• Normal gray cockatiel – $150 and $250
  • Normal lutino cockatiel – $150 and $250
  • Fawn cockatiel – $200 and $300
  • Pastel face cockatiel – $250 and $300
  • Pied cockatiel – $200 and $300
  • Gray pied cockatiel – $300 and $350
  • White face cockatiel – $350 and $400
  • Lutino pied cockatiel – $200 and $400
  • Albino cockatiel – $200 and $300
  • Albino butterfly marking cockatiel – $500 and $900

As aforementioned, rare mutations tend to be quite costly. But the above price will range with the breeders. Remember, each breeder has unique mutations, and the prices will differ.


If you are working with a tight budget, you may consider adopting cockatiels from the local shelters. Many rescue organizations save these birds and rehome them to the right owners. Some of these rescues include:

  • Cockatiel rescue: Cockatiel rescue is a branch of the Avian rescue corporation dedicated to preserving cockatiel birds. They save these creatures and nurse them back to health before putting them up for adoption.
  • Birds and beaks rescue: this organization is based in Michigan and can rescue birds within a radius of about 350 miles.
  • Avian Welfare Coalition: this organization has been rescuing and rehoming birds for over two decades. In fact, like all rescue organizations, they will do research on you before letting you adopt any of their birds.

There are many shelters in your region where you can visit and confirm if they have a cockatiel you can adopt. But before being allowed to adopt one, they’ll have to thoroughly research you and determine if you’re a good fit for the cockatiel rescue bird. They will even do a home visit and train you to take care of this bird before approving your application.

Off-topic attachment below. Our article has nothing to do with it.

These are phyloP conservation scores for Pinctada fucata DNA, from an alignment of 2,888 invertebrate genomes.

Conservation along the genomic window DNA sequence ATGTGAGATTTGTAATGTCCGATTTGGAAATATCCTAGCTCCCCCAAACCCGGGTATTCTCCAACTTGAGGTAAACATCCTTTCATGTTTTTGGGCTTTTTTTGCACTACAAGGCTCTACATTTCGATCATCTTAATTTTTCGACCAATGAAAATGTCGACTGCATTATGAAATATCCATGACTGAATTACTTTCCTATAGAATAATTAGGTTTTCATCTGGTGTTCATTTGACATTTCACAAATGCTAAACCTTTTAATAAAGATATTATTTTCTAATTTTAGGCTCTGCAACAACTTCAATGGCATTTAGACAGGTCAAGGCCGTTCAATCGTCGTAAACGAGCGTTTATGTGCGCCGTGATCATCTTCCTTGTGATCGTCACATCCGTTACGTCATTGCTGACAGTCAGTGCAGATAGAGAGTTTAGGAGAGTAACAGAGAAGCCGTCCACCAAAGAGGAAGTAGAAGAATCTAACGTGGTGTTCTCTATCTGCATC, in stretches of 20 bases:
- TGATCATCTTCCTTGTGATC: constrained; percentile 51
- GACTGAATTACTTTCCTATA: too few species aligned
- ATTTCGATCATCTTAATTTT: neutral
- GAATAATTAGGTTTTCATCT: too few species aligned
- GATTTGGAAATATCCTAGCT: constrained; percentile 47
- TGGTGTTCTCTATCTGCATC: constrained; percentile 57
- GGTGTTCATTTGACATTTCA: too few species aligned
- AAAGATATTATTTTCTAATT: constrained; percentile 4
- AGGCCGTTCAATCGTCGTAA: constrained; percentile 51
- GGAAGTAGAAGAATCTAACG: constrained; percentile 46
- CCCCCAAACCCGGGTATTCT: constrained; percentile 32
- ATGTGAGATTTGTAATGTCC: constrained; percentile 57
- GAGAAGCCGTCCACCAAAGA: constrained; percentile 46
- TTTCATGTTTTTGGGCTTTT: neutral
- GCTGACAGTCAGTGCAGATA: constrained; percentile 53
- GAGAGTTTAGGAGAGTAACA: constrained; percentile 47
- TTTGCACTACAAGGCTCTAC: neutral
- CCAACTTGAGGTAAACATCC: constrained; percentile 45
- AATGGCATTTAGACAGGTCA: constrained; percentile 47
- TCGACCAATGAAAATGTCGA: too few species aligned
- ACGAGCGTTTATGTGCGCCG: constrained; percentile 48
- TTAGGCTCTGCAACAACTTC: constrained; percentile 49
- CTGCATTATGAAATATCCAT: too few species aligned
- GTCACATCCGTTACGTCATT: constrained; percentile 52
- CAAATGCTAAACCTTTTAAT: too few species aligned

But since you will be adopting a mature bird, the entire process can be pretty slow, starting with the introduction phase. But once approved, you must pay an adoption fee between $30 and $100. If you’re lucky, you may adopt a rare mutation, but most rescues won’t let you breed with the adopted bird.

Cockatiel For Free

Last but not least, some folk have been lucky enough to get these birds for free from friends or even strangers. You can find some adverts on bulletin boards or online announcing that pet owners are giving cockatiels for free. But before adopting a free cockatiel, you should ask lots of questions and find out why they’re for free.

Get the contact of its current vet and talk to them; after all, the last thing you need is to adopt your lovely bird only to find out that it has severe behavioral issues or is a sick bird with a few weeks to live. Therefore, the current owner must give you a valid reason for rehoming the bird before considering adopting it.

Other One-Time Expenses: Initial Supplies And Setup

Other One-Time Expenses: Initial Supplies And Setup for Cockatiels like this one are explained at
A beautiful talking multicolored parrot in a cage. A bird in captivity

Your huge expense when purchasing a cockatiel is the initial purchase price, supplies, and setup. Besides the cost of adoption, you will have to buy several things you can use for as long as you own your pet. Some of these purchases include:


An enclosure is a must-have; you must purchase one before your bird arrives. Fortunately, several options are available, so you should consider the enclosure quality before considering the price. Remember, you want to use the bird enclosure for over two decades; therefore, its size and quality matter greatly.